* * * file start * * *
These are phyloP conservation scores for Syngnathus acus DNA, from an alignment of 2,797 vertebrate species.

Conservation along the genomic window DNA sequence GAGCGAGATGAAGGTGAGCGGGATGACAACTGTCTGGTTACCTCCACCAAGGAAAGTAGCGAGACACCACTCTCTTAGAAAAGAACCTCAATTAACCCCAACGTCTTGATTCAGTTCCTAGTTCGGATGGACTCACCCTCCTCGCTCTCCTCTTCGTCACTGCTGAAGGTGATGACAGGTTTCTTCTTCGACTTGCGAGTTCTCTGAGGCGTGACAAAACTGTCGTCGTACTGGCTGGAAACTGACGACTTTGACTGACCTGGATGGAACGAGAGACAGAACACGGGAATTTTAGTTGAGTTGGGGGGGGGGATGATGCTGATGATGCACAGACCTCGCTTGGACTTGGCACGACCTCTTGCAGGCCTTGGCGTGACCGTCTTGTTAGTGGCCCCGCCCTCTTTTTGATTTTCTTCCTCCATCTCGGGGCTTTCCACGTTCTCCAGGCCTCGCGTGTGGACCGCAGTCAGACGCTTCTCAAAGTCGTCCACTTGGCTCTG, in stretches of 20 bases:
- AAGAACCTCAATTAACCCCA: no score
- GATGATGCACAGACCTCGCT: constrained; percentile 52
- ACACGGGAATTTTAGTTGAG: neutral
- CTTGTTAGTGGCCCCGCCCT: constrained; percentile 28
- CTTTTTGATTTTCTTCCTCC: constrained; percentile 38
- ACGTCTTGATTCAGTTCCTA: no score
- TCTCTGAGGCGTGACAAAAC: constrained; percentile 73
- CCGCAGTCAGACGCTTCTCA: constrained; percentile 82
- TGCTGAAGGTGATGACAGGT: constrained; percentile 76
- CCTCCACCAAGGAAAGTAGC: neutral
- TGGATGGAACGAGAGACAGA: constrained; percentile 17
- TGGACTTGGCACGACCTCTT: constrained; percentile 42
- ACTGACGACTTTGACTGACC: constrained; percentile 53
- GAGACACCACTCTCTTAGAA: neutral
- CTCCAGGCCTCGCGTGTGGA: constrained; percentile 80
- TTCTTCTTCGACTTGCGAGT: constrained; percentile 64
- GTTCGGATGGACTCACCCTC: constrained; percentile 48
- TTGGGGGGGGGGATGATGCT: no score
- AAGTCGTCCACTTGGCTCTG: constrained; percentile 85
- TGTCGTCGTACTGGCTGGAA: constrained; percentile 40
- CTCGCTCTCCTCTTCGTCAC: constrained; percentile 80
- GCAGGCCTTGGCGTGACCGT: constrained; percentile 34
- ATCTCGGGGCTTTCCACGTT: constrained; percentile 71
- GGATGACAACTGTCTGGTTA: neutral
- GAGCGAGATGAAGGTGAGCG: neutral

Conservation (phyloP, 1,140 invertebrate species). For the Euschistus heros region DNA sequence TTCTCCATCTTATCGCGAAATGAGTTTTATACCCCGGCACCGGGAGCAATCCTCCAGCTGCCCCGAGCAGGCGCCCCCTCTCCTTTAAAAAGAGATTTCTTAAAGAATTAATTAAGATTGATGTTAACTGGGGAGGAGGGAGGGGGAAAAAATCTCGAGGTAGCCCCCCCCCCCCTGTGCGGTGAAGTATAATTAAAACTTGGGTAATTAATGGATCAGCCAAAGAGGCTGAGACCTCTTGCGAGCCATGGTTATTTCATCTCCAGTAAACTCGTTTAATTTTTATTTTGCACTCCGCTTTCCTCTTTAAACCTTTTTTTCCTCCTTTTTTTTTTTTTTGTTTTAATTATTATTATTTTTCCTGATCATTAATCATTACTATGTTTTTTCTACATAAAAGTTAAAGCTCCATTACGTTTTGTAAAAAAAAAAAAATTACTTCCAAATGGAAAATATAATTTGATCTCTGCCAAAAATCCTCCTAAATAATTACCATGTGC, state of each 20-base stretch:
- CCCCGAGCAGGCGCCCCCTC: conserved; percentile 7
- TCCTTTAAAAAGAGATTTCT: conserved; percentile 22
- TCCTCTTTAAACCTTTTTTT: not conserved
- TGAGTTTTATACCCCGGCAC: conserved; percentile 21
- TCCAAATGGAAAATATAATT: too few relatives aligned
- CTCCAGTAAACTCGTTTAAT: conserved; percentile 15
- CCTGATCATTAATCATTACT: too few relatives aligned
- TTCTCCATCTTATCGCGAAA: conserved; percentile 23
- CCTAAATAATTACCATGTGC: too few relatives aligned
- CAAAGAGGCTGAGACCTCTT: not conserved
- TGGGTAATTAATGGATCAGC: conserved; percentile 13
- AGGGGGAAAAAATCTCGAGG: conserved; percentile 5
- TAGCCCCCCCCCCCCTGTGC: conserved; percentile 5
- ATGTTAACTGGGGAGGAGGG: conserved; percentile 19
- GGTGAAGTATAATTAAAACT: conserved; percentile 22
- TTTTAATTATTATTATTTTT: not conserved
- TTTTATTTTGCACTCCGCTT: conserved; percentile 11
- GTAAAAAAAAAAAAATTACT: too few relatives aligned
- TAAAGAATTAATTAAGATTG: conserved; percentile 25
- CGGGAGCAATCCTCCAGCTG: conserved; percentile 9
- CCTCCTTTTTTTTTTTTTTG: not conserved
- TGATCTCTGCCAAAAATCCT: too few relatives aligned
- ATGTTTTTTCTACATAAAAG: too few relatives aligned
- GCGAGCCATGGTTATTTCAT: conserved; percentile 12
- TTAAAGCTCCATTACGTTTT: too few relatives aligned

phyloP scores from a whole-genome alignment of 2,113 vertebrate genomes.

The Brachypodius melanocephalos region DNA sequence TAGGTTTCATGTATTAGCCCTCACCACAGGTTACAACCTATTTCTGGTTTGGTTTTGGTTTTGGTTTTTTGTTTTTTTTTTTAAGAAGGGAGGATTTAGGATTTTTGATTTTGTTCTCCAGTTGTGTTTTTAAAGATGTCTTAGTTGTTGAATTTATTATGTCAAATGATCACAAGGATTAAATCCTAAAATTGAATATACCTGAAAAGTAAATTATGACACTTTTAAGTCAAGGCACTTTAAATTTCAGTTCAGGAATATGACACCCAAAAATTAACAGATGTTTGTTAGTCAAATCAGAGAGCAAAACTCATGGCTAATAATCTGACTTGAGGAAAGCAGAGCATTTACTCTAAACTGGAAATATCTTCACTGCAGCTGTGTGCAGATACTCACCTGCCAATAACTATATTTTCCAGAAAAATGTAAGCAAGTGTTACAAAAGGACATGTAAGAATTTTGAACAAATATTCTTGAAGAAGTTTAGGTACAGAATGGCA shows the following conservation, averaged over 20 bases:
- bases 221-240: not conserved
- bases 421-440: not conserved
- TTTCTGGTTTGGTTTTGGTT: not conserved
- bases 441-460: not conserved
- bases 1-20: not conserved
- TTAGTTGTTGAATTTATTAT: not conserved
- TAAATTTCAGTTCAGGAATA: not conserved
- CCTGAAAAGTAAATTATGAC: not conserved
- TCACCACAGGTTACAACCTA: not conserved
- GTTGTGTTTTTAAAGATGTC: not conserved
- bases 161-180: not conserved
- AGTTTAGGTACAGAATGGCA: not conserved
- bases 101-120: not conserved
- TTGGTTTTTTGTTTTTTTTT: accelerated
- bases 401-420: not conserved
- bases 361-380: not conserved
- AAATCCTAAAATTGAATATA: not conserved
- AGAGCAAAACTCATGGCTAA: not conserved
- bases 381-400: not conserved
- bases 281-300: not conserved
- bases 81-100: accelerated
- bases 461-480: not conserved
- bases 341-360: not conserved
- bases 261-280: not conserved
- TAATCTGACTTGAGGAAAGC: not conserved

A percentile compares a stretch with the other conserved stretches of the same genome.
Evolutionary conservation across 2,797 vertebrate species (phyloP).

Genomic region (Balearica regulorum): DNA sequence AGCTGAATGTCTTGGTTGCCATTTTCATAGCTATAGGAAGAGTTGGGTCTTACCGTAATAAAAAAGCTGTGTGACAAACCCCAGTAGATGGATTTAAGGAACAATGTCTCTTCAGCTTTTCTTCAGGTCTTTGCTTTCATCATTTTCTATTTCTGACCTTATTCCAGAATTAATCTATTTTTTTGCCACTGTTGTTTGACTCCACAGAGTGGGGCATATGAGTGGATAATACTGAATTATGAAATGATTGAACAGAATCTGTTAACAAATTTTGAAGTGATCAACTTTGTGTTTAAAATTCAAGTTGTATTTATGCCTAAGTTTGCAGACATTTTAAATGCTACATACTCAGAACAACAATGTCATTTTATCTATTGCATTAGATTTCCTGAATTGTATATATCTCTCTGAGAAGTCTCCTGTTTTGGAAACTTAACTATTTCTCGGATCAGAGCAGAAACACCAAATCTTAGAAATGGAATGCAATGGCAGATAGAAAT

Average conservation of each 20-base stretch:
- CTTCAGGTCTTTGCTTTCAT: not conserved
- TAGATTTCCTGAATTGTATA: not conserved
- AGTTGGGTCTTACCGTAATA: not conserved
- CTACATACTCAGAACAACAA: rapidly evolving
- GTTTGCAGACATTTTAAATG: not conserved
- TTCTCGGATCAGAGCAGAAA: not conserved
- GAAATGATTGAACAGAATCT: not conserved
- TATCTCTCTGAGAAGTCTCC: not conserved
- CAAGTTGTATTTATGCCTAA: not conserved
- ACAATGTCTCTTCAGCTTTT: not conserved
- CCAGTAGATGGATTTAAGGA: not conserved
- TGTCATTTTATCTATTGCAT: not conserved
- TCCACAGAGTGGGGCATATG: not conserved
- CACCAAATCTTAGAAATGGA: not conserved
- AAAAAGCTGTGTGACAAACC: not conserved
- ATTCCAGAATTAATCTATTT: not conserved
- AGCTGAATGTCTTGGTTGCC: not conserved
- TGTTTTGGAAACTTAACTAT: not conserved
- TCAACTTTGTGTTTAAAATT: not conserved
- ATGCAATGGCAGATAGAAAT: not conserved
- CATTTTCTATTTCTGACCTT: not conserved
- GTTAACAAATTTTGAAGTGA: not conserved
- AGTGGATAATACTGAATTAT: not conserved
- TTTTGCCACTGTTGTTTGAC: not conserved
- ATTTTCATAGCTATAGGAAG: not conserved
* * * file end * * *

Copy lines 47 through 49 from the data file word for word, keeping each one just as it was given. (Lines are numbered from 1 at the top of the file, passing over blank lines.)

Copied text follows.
- TAAAGAATTAATTAAGATTG: conserved; percentile 25
- CGGGAGCAATCCTCCAGCTG: conserved; percentile 9
- CCTCCTTTTTTTTTTTTTTG: not conserved